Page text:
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movie reviewmovie reviewvideo review out of 4 Movie Review: U-571

Starring: Matthew McConaughey, Harvey Keitel
Director: Jonathan Mostow
Rated: PG-13
RunTime: 118 Minutes
Release Date: April 2000
Genres: Action, War

*Also starring: David Keith, Jake Weber, Thomas Kretschmann, Jack Noseworthy, T.C. Carson, Jon Bon Jovi, Bill Paxton

Review by Greg King
3 stars out of 4

Das Boot without the subtitles? All of the usual clichés of the wartime submarine drama are trotted out one more time in this big budget World War Two adventure from Jonathan Mostow (whose last film was the Kurt Russell actioner Breakdown). The surfeit of clichés however doesn't diminish the excitement nor the claustrophobic suspense that holds the audience's attention for the duration. By 1942 Hitler's submarines were winning the war in the Atlantic, due mainly to their unbreakable Enigma code. The Allies were desperate to get their hands on the top secret code and thus turn the tide of war. When a German submarine lies crippled in the Atlantic, the US Navy seizes its chance. Under the command of Bill Paxton and a gung-ho marine (David Keith), a hastily assembled mission is sent to board her, retrieve the German code machine and books, and scuttle the boat.

When the American's own submarine is destroyed by a German U-boat, the surviving members of the crew commandeer the crippled U-boat. They find themselves desperately trying to repair the broken down U571 and steer her across a hostile ocean to safety in England. Brash young commander Tyler (Matthew McConaughey) finds himself in charge, trying to whip his small, inexperienced young crew into shape under adverse conditions during the heat of battle. Unfortunately, there are a number of glitches in the film's plotting, but Mostow's pacy and ruthlessly efficient direction manages to gloss over most of them until the curtain closes. Many may also object to the excessive jingoism, in which Mostow suggests that the heroic efforts of American soldiers and sailors were largely responsible for the capture of vital German code books.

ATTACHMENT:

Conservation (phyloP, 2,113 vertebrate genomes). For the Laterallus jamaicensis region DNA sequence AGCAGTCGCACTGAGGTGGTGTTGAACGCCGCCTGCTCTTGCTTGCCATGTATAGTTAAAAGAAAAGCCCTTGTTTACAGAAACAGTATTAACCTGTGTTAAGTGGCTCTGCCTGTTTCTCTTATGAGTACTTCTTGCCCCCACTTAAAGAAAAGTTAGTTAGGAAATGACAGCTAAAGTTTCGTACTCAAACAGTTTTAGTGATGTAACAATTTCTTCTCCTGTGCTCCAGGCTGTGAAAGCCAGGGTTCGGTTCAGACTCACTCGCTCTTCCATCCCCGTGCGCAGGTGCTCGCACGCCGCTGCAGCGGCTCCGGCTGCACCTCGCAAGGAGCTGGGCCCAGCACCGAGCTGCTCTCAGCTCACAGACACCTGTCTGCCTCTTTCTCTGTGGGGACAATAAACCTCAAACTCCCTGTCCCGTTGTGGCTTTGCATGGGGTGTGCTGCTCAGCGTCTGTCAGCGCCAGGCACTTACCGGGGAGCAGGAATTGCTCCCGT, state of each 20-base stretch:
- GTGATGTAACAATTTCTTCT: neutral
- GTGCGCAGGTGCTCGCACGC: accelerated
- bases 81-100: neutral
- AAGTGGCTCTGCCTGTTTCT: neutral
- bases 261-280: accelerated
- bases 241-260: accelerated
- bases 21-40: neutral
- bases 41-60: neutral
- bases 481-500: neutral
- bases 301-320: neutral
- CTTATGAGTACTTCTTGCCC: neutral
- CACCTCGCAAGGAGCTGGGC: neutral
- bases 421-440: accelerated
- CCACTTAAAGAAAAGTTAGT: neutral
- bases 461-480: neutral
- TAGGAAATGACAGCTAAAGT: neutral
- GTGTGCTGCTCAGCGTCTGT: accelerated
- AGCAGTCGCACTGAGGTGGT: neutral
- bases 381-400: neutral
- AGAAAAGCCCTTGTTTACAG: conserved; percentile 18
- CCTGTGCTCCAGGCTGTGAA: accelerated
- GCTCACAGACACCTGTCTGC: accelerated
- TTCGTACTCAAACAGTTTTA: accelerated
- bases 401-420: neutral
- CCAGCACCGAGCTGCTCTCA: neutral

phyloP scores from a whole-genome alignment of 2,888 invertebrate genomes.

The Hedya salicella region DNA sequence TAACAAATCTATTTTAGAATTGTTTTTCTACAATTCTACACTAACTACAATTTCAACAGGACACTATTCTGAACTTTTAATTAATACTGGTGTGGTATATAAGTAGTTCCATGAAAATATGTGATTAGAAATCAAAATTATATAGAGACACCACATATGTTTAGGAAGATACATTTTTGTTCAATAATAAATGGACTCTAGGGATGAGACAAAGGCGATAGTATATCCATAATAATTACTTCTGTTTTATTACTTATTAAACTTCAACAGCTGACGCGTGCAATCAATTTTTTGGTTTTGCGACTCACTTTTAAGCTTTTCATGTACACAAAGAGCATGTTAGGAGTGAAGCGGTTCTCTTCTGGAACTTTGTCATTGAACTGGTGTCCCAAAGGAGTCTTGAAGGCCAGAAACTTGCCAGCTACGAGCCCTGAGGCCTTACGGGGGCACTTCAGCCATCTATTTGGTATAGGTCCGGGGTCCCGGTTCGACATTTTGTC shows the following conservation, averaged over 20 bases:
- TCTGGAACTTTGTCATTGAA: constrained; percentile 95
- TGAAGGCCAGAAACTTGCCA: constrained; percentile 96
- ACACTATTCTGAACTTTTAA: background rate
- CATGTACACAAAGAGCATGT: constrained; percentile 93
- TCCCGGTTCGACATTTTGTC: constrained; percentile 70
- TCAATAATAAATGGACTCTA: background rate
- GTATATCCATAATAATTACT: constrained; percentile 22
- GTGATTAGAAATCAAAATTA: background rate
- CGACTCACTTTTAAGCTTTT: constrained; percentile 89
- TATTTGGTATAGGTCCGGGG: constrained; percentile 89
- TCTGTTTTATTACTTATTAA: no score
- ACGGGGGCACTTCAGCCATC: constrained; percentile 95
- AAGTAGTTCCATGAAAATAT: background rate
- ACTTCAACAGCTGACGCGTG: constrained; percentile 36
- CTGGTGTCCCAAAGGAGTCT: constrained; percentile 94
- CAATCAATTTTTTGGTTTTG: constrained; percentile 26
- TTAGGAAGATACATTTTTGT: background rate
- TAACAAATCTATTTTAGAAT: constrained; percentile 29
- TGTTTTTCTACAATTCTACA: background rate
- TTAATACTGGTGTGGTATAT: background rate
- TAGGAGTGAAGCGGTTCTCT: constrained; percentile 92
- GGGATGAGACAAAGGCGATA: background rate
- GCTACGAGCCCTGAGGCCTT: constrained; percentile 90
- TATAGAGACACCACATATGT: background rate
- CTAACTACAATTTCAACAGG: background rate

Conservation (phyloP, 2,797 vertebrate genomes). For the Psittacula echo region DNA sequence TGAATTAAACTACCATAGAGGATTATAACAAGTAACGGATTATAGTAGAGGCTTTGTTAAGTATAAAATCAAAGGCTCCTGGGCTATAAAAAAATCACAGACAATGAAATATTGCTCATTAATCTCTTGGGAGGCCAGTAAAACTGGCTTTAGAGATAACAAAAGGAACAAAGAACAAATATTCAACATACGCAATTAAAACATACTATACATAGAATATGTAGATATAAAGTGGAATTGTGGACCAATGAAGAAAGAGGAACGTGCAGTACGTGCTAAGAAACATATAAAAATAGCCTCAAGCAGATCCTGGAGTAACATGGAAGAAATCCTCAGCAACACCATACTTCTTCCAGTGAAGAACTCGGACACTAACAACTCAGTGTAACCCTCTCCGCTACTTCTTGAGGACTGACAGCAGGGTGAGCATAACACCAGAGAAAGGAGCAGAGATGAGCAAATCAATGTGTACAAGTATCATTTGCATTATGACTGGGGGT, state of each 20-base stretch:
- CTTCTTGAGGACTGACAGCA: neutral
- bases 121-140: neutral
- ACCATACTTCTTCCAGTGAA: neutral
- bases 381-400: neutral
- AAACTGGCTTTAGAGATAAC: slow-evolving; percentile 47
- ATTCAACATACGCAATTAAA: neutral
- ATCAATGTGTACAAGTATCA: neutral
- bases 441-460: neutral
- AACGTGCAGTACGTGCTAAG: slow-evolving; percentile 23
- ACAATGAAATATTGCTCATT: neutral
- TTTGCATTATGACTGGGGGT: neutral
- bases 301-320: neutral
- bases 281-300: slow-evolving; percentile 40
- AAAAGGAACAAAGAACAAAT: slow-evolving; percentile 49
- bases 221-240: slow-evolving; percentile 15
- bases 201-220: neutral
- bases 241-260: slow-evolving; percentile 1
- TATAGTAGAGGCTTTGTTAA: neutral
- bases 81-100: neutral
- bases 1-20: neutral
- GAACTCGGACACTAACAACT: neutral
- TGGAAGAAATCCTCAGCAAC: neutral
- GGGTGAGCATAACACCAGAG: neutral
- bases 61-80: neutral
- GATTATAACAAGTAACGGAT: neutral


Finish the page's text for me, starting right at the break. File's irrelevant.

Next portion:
As with many war movies, the characters here are little more than ciphers that serve the plot, and the audience finds it hard to identify with them. Mostow has assembled a strong cast, although many of the big names are killed off within the first 45 minutes. Performers of the calibre of McConaughey and Harvey Keitel do what they can with their essentially one dimensional characters.

However, the film is certainly impressive in its staging of the underwater battle scenes, and Mostow brings plenty of tension to the film. U571 deliberately resembles Wolfgang Petersen's classic tale of war and heroism in both look and feel, although the potent antiwar message is missing here. Production designer Gotz Weidner even worked on Das Boot. The special effects and production design are superb, and enhance the claustrophobic atmosphere.

Copyright © 2000 Greg King

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